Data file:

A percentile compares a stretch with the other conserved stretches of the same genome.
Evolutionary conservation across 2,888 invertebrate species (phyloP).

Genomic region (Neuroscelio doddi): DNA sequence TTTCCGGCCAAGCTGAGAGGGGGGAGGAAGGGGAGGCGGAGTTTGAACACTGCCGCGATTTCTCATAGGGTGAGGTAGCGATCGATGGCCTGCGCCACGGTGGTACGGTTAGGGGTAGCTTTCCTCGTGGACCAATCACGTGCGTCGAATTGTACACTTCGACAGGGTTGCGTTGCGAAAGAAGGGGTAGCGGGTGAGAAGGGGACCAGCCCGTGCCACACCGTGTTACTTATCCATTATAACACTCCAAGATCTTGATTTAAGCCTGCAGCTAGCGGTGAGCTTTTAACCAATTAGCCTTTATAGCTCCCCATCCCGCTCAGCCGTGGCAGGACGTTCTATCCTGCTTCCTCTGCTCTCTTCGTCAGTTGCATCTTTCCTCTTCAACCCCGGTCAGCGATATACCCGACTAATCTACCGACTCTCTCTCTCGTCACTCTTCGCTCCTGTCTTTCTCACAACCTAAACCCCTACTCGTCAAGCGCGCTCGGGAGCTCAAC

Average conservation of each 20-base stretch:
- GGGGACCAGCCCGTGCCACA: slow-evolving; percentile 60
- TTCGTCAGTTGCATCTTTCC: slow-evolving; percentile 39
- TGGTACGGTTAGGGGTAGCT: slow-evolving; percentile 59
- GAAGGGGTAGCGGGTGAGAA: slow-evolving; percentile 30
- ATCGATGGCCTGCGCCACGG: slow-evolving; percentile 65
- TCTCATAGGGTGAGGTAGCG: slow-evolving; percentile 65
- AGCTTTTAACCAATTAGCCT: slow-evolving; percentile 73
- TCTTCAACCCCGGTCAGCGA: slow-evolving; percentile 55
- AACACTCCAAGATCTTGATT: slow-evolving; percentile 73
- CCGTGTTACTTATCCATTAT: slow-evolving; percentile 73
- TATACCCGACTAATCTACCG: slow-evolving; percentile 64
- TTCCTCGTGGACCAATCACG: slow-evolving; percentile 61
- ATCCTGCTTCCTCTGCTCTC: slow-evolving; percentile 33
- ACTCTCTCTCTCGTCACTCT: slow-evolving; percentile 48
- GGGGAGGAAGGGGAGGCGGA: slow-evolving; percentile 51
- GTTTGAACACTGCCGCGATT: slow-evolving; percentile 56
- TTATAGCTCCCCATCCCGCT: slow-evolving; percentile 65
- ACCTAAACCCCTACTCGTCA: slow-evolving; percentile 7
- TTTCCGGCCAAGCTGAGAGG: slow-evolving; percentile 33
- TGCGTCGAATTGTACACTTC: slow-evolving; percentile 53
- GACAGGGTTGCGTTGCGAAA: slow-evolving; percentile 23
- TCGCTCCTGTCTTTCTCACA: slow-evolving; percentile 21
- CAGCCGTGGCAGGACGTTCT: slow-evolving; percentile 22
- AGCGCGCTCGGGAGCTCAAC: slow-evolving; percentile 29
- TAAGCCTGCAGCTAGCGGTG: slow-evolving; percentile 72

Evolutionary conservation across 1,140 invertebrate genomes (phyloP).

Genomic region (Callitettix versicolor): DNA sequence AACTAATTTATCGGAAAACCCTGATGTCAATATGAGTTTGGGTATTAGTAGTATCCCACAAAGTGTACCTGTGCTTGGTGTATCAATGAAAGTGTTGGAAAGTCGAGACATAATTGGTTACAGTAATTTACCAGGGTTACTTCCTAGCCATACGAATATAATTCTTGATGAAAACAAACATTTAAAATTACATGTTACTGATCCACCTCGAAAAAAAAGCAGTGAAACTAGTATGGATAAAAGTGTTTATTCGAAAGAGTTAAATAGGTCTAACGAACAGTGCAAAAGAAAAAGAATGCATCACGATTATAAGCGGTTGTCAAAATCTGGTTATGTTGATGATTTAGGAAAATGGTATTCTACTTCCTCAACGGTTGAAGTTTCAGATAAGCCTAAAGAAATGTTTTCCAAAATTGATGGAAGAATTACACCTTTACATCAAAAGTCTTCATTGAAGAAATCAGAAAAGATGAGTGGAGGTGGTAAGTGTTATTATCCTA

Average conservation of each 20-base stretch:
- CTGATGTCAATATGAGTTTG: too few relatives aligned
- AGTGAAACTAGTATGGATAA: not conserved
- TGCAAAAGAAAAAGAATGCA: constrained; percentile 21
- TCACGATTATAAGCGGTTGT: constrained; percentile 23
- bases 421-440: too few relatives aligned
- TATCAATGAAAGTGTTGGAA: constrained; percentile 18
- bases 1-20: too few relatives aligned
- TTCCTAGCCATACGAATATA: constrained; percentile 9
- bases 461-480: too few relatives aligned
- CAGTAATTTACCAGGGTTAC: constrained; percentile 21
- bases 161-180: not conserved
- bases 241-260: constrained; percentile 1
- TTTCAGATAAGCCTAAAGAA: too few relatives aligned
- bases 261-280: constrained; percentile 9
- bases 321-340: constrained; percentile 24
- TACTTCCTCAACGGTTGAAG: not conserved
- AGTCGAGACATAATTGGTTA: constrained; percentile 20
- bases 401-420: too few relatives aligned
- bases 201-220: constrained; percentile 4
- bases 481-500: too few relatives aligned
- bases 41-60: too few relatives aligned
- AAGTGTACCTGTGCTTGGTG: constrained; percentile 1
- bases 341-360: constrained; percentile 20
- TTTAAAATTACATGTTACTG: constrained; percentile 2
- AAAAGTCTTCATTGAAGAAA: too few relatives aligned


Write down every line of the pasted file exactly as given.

A percentile compares a stretch with the other conserved stretches of the same genome.
Evolutionary conservation across 2,888 invertebrate species (phyloP).

Genomic region (Neuroscelio doddi): DNA sequence TTTCCGGCCAAGCTGAGAGGGGGGAGGAAGGGGAGGCGGAGTTTGAACACTGCCGCGATTTCTCATAGGGTGAGGTAGCGATCGATGGCCTGCGCCACGGTGGTACGGTTAGGGGTAGCTTTCCTCGTGGACCAATCACGTGCGTCGAATTGTACACTTCGACAGGGTTGCGTTGCGAAAGAAGGGGTAGCGGGTGAGAAGGGGACCAGCCCGTGCCACACCGTGTTACTTATCCATTATAACACTCCAAGATCTTGATTTAAGCCTGCAGCTAGCGGTGAGCTTTTAACCAATTAGCCTTTATAGCTCCCCATCCCGCTCAGCCGTGGCAGGACGTTCTATCCTGCTTCCTCTGCTCTCTTCGTCAGTTGCATCTTTCCTCTTCAACCCCGGTCAGCGATATACCCGACTAATCTACCGACTCTCTCTCTCGTCACTCTTCGCTCCTGTCTTTCTCACAACCTAAACCCCTACTCGTCAAGCGCGCTCGGGAGCTCAAC

Average conservation of each 20-base stretch:
- GGGGACCAGCCCGTGCCACA: slow-evolving; percentile 60
- TTCGTCAGTTGCATCTTTCC: slow-evolving; percentile 39
- TGGTACGGTTAGGGGTAGCT: slow-evolving; percentile 59
- GAAGGGGTAGCGGGTGAGAA: slow-evolving; percentile 30
- ATCGATGGCCTGCGCCACGG: slow-evolving; percentile 65
- TCTCATAGGGTGAGGTAGCG: slow-evolving; percentile 65
- AGCTTTTAACCAATTAGCCT: slow-evolving; percentile 73
- TCTTCAACCCCGGTCAGCGA: slow-evolving; percentile 55
- AACACTCCAAGATCTTGATT: slow-evolving; percentile 73
- CCGTGTTACTTATCCATTAT: slow-evolving; percentile 73
- TATACCCGACTAATCTACCG: slow-evolving; percentile 64
- TTCCTCGTGGACCAATCACG: slow-evolving; percentile 61
- ATCCTGCTTCCTCTGCTCTC: slow-evolving; percentile 33
- ACTCTCTCTCTCGTCACTCT: slow-evolving; percentile 48
- GGGGAGGAAGGGGAGGCGGA: slow-evolving; percentile 51
- GTTTGAACACTGCCGCGATT: slow-evolving; percentile 56
- TTATAGCTCCCCATCCCGCT: slow-evolving; percentile 65
- ACCTAAACCCCTACTCGTCA: slow-evolving; percentile 7
- TTTCCGGCCAAGCTGAGAGG: slow-evolving; percentile 33
- TGCGTCGAATTGTACACTTC: slow-evolving; percentile 53
- GACAGGGTTGCGTTGCGAAA: slow-evolving; percentile 23
- TCGCTCCTGTCTTTCTCACA: slow-evolving; percentile 21
- CAGCCGTGGCAGGACGTTCT: slow-evolving; percentile 22
- AGCGCGCTCGGGAGCTCAAC: slow-evolving; percentile 29
- TAAGCCTGCAGCTAGCGGTG: slow-evolving; percentile 72

Evolutionary conservation across 1,140 invertebrate genomes (phyloP).

Genomic region (Callitettix versicolor): DNA sequence AACTAATTTATCGGAAAACCCTGATGTCAATATGAGTTTGGGTATTAGTAGTATCCCACAAAGTGTACCTGTGCTTGGTGTATCAATGAAAGTGTTGGAAAGTCGAGACATAATTGGTTACAGTAATTTACCAGGGTTACTTCCTAGCCATACGAATATAATTCTTGATGAAAACAAACATTTAAAATTACATGTTACTGATCCACCTCGAAAAAAAAGCAGTGAAACTAGTATGGATAAAAGTGTTTATTCGAAAGAGTTAAATAGGTCTAACGAACAGTGCAAAAGAAAAAGAATGCATCACGATTATAAGCGGTTGTCAAAATCTGGTTATGTTGATGATTTAGGAAAATGGTATTCTACTTCCTCAACGGTTGAAGTTTCAGATAAGCCTAAAGAAATGTTTTCCAAAATTGATGGAAGAATTACACCTTTACATCAAAAGTCTTCATTGAAGAAATCAGAAAAGATGAGTGGAGGTGGTAAGTGTTATTATCCTA

Average conservation of each 20-base stretch:
- CTGATGTCAATATGAGTTTG: too few relatives aligned
- AGTGAAACTAGTATGGATAA: not conserved
- TGCAAAAGAAAAAGAATGCA: constrained; percentile 21
- TCACGATTATAAGCGGTTGT: constrained; percentile 23
- bases 421-440: too few relatives aligned
- TATCAATGAAAGTGTTGGAA: constrained; percentile 18
- bases 1-20: too few relatives aligned
- TTCCTAGCCATACGAATATA: constrained; percentile 9
- bases 461-480: too few relatives aligned
- CAGTAATTTACCAGGGTTAC: constrained; percentile 21
- bases 161-180: not conserved
- bases 241-260: constrained; percentile 1
- TTTCAGATAAGCCTAAAGAA: too few relatives aligned
- bases 261-280: constrained; percentile 9
- bases 321-340: constrained; percentile 24
- TACTTCCTCAACGGTTGAAG: not conserved
- AGTCGAGACATAATTGGTTA: constrained; percentile 20
- bases 401-420: too few relatives aligned
- bases 201-220: constrained; percentile 4
- bases 481-500: too few relatives aligned
- bases 41-60: too few relatives aligned
- AAGTGTACCTGTGCTTGGTG: constrained; percentile 1
- bases 341-360: constrained; percentile 20
- TTTAAAATTACATGTTACTG: constrained; percentile 2
- AAAAGTCTTCATTGAAGAAA: too few relatives aligned